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Green Your Garden

In March, winter thaws, signs of spring begin to bud, and green thumbs get to work. If your sights are set on an abundant garden, it’s time to get moving. But the first step to a great garden is research and planning, so before jumping elbow-deep into your soil, bone up on the best practices. We asked local experts for some eco-friendly tricks of the trade, ensuring you grow your environmentally kindest—and lushest—garden yet.

“Healthy soil contains millions of living organisms that provide the nutrients plants need to thrive,” says Tracy Celio, program coordinator of Amador County’s UC Master Gardener Program ( To develop healthy soil and protect the life in it, “feed” the soil with compost, she advises. You can begin by tilling compost into the soil and then putting a handful into each hole when planting. Once plants start growing, add compost around the base of the plants. Additionally, you should continue feeding your soil compost throughout the season. “As plants grow in your garden or landscape, they absorb nutrients and leave the soil less fertile,” explains Tami Kint, director of marketing at Green Acres Nursery & Supply ( "Composted natural amendments will improve your soil and help your plants flourish.”

Mulch is material laid around the base of plants to conserve moisture, suppress weeds, improve soil, and beautify garden beds. It can be made of inorganic materials, such as plastic, landscape fabric, gravel, and stone, or organic materials. “We strongly advocate using organic mulch in landscape projects,” says Rubi Cornejo, marketing manager at Advanced Pavers & Landscape ( “It's a simple yet effective way to maintain a healthy garden ecosystem.” As the name suggests, organic mulch is made of natural materials like shredded bark, leaf litter, or straw, making it a great way to incorporate recycling and reusing when gardening. Organic mulch will decompose with time, enriching the soil it covers. It also helps keep the roots of plants cool and well-nourished, says Cornejo, which, she explains, “significantly cuts down water usage and wards off weeds, reducing the need for chemical interventions.”

Celio advises choosing plants with care. Before plopping anything and everything into your soil, research your location’s climate, weather patterns, soil type, and environmental concerns. Choosing plants that thrive in your area’s unique planting conditions will give your garden the best chance of thriving and minimize the need for interventions like extra watering and chemical fertilizers. Once you’ve determined what grows well in your area, narrow your selection to low-water plants. When it’s time to begin planting, Celio cautions, “Put the right plant in the right place by knowing its sun, soil, shade, and water needs beforehand.” She also advises removing invasive plants that overrun native plants and cause a host of other problems.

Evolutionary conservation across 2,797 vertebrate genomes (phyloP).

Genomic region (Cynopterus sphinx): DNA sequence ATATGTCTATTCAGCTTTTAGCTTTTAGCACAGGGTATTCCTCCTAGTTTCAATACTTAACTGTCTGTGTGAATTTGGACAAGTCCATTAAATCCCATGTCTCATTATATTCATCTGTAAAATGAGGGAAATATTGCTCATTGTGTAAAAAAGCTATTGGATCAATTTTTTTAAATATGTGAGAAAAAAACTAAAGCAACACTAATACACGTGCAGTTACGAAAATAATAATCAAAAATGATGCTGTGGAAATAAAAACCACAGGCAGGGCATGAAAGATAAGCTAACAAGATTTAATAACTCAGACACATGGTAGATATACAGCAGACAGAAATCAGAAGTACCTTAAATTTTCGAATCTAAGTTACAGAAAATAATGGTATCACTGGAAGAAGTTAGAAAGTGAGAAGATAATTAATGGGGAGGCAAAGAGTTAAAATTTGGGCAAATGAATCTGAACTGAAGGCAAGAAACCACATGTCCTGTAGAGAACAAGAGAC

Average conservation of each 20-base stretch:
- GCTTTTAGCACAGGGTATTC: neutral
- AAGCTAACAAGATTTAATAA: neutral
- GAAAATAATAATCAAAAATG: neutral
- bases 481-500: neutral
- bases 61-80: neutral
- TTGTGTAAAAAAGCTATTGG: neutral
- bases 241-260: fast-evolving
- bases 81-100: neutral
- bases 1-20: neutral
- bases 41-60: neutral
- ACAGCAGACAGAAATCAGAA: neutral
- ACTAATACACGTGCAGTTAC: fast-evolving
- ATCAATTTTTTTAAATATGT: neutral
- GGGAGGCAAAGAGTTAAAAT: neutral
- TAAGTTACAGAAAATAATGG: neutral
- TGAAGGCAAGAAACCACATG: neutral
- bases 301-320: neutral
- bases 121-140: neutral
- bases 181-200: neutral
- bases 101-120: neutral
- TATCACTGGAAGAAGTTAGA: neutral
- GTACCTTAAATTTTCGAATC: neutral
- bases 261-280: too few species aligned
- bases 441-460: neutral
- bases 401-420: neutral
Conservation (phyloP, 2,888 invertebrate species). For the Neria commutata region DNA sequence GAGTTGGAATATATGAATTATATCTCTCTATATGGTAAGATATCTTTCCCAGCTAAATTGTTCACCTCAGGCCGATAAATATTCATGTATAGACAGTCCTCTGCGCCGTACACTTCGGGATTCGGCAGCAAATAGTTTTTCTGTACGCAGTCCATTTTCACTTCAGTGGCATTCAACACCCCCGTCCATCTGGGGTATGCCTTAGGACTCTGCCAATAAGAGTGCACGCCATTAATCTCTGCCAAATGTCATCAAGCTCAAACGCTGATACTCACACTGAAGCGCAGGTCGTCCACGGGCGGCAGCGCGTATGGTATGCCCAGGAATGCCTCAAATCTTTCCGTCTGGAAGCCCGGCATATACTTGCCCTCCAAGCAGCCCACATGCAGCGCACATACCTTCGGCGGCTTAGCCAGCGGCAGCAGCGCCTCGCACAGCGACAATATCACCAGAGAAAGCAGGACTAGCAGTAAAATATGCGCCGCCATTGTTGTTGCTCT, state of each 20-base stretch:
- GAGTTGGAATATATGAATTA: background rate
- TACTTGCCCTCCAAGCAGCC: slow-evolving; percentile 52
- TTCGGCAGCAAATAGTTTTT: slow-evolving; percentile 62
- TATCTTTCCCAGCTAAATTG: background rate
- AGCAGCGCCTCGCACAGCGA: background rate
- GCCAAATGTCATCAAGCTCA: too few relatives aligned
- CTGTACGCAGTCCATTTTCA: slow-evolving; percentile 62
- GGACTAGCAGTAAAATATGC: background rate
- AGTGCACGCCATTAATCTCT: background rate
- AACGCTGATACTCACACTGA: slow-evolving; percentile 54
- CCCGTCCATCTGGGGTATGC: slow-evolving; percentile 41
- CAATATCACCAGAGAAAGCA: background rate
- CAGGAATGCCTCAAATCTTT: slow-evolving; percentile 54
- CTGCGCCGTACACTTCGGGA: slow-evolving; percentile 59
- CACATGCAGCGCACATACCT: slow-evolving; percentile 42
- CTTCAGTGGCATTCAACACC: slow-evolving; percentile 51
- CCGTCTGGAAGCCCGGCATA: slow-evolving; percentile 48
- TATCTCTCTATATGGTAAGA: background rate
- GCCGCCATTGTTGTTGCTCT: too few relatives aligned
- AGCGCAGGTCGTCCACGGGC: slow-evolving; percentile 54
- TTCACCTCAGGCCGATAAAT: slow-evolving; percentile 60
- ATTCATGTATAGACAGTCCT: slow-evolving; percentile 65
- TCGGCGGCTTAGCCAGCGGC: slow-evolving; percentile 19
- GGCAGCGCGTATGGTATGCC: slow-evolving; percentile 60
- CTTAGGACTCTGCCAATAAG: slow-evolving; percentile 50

“At Advanced Pavers & Landscape, we emphasize the importance of integrating native plants into garden designs,” says Cornejo. Native plants are those that are found naturally in our region and have co-evolved with the indigenous wildlife in the area. Native plants naturally adapt to regional weather patterns, growing conditions, and soil types, reducing the need for additional watering and fertilizers, Cornejo tells us. That means a low-maintenance garden, water conservation, and thriving biodiversity.

Protect our ecosystem by providing food, water, and shelter for insects, birds, and other animals, advises Celio. How do you do that? Firstly, she suggests practicing responsible pest management to solve your garden problems. Reduce the use of pesticides, herbicides, and chemical fertilizers that harm the insects and wildlife seeking shelter in your garden. Secondly, plant native plants. Cornejo says native plants “provide a natural habitat for local birds, bees, and butterflies, enhancing the area's ecological balance.” 

“Composting is the natural way of turning yard trimmings and fruit and vegetable waste into rich, dark amendments for your soil,” explains Kint. Although composting may sound intimidating, it doesn’t have to be. Conquer composting this spring with these top tips from Kint.


1.    Choose your system: a bin, drum, or open pile.
2.    Chop materials to about 2” for efficient composting.
3.    Mix 1-3 parts “browns” (woody, dry materials) and 1 part “greens” (moist, green materials).
4.    Turn the pile regularly; this helps maintain a balance between air and water and lends to the quicker decomposition of materials.

Compost “greens” for nitrogen:
•    Fruit and vegetable waste
•    Grass clippings and young weeds that have not yet gone to seed
•    Flowers
•    Coffee grounds and tea leaves/bags
•    Well-composted herbivore manures

Compost “browns” for carbon:
•    Coffee filters
•    Wood shavings, sawdust
•    Chopped woody prunings and dry leaves
•    Pine needles (careful; they influence pH)
•    Straw
•    Eggshells

by Nelly Kislyanka
High five image © N Felix/ - Hummingbird image © Above Four Media - Composting 101 image © Sanhanat -